African leaders arrive in Kampala for summit

Kampala- Uganda (PANA) -- Six African leaders were due here Friday for a series of talks leading up to the African Union Summit, just days after a devastating terrorist attack at the heart of the capital, Kampala, killed 76 people and wounded scores of others.
South African President Jacob Zuma, Nigerian leader Goodluck Jonathan, Lesotho's Prime Minister Pakalitha Mosisilipi, Senegalese President Abdoulaye Wade and Zambian President Rupia Band a are among the first batch of leaders expected for the 15th regular Summit of the African Union.
Ugandan foreign ministry officials announced the six leaders were expected to arrive Friday for the summit alongside other invited guests who, for the first time, would include a senior representative of US President Barack Obama - his attorney-general.
The Kampala summit, under pressure to take decisive steps to fight terrorism in Somalia after the devastating attacks in Kampala, is expected to attract one of the lowest attendances.
AU officials said earlier this week some 20 African leaders had confirmed they would attend the meeting.
But Ugandan foreign ministry officials put the number at 38.
Already, pressure is building on the African leaders to reflect on a number of critical issues, including taking new commitments to deal with the rising cases of maternal deaths.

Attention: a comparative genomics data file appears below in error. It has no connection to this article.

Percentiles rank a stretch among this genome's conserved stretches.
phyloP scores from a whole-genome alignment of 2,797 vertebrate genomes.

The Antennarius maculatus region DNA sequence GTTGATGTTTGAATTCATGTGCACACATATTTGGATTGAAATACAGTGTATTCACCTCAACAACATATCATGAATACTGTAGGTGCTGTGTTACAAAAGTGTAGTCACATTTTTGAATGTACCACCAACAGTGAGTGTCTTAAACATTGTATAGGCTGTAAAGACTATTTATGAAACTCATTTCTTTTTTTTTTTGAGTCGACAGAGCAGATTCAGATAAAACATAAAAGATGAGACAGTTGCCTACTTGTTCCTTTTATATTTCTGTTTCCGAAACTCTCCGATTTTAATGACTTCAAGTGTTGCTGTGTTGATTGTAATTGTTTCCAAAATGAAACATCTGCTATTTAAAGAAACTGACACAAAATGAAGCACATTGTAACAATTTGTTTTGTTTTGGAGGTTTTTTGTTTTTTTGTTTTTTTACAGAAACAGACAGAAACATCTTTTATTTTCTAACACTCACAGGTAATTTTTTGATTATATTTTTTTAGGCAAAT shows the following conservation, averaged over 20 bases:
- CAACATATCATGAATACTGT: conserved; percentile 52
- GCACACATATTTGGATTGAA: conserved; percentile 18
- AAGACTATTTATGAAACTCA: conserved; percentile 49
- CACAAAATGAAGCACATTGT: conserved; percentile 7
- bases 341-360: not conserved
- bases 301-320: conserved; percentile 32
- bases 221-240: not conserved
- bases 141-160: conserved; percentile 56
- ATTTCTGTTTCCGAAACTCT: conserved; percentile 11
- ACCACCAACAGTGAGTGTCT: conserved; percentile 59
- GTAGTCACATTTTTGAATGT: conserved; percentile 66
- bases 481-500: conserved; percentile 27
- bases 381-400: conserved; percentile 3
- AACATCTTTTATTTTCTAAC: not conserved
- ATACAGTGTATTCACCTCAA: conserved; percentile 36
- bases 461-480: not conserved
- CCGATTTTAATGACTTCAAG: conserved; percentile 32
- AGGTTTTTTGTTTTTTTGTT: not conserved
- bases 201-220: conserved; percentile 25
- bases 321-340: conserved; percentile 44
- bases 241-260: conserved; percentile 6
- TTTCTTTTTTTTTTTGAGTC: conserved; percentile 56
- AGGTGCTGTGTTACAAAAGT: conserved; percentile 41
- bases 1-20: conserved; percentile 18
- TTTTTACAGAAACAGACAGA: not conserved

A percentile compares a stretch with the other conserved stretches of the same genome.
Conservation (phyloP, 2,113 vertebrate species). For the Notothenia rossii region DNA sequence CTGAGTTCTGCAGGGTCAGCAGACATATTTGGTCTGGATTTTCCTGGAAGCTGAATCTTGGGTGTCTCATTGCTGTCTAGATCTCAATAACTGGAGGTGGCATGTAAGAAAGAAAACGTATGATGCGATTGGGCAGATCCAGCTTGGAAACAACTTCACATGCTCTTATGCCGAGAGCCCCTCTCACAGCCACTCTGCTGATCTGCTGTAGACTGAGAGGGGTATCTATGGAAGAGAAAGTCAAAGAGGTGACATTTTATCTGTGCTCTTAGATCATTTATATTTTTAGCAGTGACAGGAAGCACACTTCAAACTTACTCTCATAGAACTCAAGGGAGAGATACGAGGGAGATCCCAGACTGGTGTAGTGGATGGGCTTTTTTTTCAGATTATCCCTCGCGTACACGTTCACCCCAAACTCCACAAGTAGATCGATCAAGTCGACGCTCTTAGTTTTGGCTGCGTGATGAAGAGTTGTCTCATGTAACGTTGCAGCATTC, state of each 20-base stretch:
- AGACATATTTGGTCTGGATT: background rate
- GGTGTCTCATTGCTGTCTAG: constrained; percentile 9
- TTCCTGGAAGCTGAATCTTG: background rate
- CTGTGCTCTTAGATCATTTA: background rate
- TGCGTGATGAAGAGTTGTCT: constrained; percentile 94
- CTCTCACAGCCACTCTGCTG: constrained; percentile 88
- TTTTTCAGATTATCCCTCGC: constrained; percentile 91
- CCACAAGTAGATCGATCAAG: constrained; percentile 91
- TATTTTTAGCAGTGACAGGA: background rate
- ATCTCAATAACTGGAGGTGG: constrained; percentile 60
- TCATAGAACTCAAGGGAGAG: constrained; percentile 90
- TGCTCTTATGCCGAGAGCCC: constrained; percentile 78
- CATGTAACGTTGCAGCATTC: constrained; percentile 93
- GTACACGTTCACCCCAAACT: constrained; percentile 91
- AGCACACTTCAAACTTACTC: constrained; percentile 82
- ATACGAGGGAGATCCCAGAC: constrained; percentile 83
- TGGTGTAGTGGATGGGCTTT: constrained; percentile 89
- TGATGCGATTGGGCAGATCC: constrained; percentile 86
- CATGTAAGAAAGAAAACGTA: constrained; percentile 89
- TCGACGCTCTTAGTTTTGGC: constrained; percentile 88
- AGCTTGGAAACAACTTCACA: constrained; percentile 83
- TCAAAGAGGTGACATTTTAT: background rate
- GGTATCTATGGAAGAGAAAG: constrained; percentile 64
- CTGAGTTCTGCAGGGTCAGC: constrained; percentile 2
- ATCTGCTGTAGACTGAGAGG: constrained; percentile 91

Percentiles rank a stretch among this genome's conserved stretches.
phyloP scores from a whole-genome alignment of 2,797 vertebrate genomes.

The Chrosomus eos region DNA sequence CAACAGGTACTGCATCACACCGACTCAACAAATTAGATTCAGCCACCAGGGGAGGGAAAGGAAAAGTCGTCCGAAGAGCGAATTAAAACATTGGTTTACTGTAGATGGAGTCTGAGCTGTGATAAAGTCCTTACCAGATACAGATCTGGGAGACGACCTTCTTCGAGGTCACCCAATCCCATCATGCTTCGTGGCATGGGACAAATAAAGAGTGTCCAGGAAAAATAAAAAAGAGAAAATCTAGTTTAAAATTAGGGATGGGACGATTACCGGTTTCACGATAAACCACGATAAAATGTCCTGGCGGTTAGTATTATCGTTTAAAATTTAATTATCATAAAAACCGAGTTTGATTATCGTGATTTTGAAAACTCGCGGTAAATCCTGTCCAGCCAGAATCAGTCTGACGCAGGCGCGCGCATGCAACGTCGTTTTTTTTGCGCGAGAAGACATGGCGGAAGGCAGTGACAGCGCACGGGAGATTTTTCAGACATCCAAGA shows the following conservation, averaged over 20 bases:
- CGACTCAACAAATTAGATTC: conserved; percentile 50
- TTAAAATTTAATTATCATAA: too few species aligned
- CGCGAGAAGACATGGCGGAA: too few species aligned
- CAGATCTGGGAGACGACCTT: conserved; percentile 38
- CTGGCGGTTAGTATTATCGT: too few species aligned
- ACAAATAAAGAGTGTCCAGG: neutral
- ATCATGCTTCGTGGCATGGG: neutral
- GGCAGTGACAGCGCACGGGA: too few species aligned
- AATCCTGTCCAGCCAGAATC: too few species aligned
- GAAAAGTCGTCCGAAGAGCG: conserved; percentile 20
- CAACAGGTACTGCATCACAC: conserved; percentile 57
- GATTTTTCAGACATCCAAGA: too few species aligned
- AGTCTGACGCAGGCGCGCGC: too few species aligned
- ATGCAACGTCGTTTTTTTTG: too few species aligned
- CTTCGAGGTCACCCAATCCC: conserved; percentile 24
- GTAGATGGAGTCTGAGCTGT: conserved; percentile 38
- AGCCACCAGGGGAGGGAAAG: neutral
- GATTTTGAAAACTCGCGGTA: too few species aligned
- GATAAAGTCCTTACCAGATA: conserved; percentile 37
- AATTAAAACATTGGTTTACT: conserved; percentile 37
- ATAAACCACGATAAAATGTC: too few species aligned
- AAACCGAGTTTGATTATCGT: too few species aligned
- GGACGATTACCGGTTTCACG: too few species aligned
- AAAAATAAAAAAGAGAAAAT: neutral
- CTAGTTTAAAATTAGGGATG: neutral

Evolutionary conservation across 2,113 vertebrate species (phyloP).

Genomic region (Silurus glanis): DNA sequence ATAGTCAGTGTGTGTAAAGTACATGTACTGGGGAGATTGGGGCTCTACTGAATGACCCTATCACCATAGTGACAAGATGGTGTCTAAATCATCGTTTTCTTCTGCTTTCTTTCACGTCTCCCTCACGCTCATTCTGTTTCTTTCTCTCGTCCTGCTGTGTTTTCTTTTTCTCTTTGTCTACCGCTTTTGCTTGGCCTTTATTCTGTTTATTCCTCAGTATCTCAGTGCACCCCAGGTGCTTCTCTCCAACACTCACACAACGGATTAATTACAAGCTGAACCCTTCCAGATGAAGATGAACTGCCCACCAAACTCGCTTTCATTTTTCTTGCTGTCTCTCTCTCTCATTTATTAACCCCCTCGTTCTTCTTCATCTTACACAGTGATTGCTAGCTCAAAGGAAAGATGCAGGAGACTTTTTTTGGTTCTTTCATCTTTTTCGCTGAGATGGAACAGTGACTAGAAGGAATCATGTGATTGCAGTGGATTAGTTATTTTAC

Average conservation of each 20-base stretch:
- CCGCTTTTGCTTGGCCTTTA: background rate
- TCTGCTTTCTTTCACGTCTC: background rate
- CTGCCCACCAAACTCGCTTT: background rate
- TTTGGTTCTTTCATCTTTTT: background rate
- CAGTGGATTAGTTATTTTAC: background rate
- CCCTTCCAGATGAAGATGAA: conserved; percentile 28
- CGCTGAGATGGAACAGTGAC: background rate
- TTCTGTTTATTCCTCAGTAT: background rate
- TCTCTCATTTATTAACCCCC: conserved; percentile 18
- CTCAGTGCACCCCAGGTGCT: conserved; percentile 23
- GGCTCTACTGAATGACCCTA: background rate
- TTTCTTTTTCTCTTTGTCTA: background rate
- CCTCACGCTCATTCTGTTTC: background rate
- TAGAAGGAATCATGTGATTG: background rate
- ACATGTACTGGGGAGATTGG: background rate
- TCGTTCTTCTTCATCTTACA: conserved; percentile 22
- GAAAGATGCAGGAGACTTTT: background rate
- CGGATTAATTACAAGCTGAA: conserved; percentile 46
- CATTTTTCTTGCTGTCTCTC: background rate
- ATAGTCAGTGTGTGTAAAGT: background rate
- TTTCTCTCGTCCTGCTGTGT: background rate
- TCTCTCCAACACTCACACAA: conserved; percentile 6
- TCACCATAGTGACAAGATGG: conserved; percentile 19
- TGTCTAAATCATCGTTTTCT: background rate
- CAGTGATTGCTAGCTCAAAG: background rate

Gender rights bodies, including the Fammes Africa Solidarity (FAS), have already pitched camp in Kampala to emphasise on firm commitments needed to deal with maternal deaths.
AU Commissioner for Social Affairs, Biance Gawanas, said the way the summit deals with the issue of maternal deaths would have positive or negative effects on the image of Africa.
"We should be able to show a positive image of Africa in the way we deal with the maternal health issues,'' the AU Commissioner told PANA in an interview.
She said it was a major step forward for the African leaders to meet on an issue that affects millions of African women.
"The African leaders are meeting, not to discuss regional integration or the economic crisis, they are attaching a significant issue of human life and human beings in their deliberations,'' Gawanas said.
''We had 45 years to save lives, we will save those lives.
If this summit will not come up with strong decisions to save lives, which other platforms do we have to achieve the same? It is an irony.
A woman does not have to die while giving life, it is a contradiction.
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23 july 2010 13:24:00




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